Basileus Zeno is a PhD candidate in Political Science at the University of Massachusetts/Amherst. He is also an archaeologist by training and holds a BA (2006) in Archaeology and Museum Studies and an M.A. (2011) in Classical and Islamic Archaeology from Damascus University (Syria). Until summer 2012, Basileus was doing his Ph.D. in classical archaeology at Damascus University, but he could not complete his research because of the outbreak of the war. In 2013, he started his M.A. in Political Science at Ohio University, which he completed in 2015. Currently, he is finishing his doctoral dissertation, “Displacement and Identity (re)Formation in Exile: Syrian Asylum-Seekers and Refugees in the United States,” which is a political ethnography of institutional violence and racialized immigration policies in the United States.
Basileus's areas of specialization are comparative politics are Comparative Politics and Contemporary Political Theory with a regional focus on the Middle East. His scholarly interests primarily focus on refugees, asylum and forced migration, colonialism and colonial legacies, interpretive methodology, nationalism and sectarianism, and social movements in the Middle East.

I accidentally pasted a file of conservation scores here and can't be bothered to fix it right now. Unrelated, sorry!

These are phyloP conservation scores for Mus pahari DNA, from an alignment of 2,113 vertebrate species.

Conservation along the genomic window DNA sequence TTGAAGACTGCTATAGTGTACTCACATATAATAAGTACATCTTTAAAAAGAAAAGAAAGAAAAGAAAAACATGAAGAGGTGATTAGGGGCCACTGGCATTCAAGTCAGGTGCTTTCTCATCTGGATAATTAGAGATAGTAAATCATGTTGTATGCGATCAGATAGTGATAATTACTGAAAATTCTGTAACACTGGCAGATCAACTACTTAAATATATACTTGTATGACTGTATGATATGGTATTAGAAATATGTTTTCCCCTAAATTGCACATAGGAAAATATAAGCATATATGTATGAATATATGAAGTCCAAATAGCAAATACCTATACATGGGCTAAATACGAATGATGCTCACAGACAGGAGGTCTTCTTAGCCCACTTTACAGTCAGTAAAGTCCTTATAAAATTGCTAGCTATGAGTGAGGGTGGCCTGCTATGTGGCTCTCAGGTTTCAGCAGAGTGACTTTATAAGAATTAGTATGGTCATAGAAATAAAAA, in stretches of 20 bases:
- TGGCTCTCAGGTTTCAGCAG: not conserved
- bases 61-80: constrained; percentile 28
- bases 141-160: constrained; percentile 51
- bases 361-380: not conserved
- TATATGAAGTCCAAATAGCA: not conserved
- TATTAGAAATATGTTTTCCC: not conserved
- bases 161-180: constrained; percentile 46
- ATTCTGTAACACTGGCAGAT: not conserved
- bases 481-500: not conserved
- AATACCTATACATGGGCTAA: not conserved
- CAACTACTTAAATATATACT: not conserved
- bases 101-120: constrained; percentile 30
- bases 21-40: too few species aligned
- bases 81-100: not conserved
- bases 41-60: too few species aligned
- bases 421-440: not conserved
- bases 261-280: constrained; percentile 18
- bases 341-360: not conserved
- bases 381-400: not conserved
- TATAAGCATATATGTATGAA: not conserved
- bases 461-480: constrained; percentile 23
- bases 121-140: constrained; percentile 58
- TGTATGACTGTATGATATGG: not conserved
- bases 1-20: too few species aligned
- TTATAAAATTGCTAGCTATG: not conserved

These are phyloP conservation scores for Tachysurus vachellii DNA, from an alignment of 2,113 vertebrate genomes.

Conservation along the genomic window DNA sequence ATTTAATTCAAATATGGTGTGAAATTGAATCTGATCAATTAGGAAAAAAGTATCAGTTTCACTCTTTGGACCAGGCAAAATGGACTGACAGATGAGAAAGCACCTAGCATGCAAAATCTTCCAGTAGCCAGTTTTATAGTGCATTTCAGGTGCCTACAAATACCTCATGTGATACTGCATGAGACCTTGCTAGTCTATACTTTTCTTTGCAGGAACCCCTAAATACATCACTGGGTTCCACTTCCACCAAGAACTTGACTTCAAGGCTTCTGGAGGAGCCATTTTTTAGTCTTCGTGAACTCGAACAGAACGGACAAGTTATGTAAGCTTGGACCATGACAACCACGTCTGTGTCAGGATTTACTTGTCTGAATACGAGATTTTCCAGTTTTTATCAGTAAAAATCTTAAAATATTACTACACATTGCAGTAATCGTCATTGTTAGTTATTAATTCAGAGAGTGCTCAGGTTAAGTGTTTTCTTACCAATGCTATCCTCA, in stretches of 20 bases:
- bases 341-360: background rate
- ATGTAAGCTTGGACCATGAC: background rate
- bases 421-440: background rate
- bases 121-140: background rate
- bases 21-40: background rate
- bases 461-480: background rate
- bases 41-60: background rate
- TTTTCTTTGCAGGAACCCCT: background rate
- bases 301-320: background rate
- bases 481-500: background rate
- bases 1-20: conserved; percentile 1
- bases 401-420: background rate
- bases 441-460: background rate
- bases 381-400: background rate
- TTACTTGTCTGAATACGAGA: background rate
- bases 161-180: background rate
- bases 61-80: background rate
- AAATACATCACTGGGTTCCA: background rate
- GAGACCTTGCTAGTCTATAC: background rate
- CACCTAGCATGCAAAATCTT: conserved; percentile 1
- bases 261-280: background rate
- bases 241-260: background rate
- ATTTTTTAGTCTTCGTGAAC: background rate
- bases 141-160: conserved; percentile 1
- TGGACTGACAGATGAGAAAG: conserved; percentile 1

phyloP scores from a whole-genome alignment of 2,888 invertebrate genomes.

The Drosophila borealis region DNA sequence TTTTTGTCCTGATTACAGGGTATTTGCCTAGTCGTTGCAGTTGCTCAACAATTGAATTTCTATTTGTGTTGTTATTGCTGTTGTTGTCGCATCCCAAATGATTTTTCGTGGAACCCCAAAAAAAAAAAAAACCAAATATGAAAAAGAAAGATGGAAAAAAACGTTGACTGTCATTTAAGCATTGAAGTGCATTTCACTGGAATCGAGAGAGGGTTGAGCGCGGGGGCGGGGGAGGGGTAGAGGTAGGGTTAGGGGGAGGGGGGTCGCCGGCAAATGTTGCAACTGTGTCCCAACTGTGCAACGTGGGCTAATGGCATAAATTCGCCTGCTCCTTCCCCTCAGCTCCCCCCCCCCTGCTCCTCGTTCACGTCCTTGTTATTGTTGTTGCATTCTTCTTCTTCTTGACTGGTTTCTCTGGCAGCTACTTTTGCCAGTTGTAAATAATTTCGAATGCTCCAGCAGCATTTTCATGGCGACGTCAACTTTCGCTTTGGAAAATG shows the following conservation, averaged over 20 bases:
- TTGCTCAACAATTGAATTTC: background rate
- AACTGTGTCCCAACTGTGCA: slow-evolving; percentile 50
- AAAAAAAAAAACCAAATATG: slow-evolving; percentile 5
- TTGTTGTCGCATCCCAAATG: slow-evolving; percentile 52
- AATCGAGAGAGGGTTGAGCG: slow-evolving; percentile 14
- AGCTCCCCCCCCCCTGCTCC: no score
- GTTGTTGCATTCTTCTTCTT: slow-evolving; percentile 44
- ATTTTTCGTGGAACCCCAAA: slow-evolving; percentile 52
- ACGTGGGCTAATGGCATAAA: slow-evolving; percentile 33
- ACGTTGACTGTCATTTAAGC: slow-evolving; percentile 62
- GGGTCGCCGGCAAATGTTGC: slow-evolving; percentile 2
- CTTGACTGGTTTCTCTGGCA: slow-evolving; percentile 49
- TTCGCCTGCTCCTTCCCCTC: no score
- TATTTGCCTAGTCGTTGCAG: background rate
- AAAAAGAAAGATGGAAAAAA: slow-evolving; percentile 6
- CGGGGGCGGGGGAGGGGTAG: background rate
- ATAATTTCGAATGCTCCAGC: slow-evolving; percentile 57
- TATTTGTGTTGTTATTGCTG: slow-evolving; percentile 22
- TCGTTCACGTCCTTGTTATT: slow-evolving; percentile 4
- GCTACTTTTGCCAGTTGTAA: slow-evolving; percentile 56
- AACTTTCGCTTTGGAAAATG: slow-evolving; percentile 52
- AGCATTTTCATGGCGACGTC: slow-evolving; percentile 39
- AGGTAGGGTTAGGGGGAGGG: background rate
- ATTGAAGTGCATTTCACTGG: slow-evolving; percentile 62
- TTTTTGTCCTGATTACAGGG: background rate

In addition to academic interests, Basileus is strongly committed to public engagement and applied research. To this end, he served as a consultant and a researcher at several international organizations such as the Carter Center’s Conflict Resolution Program, The United Nations Economic and Social Commission for Western Asia (UN-ESCWA), and the LSE Policy research project "Legitimacy and Citizenship in the Arab World". He is also a reviewer and co-editor of the Syria Page and Syria Media Roundup at Jadaliyya (an independent, critical ezine produced by the Arab Studies Institute), and Salon Syria (a project that provides an electronic platform for wide-ranging views by Syrian journalists). He is also a co-founding member of Security in Context, (a project challenging dominant paradigms and practices that seeks to produce and disseminate new thinking about (in)security, geopolitics and global political economy.)
Zeno, Basileus. "Dignity and Humiliation: Identity Formation among Syrian Refugees." Middle East Law and Governance9.3 (2017): 282-297.
- Political Science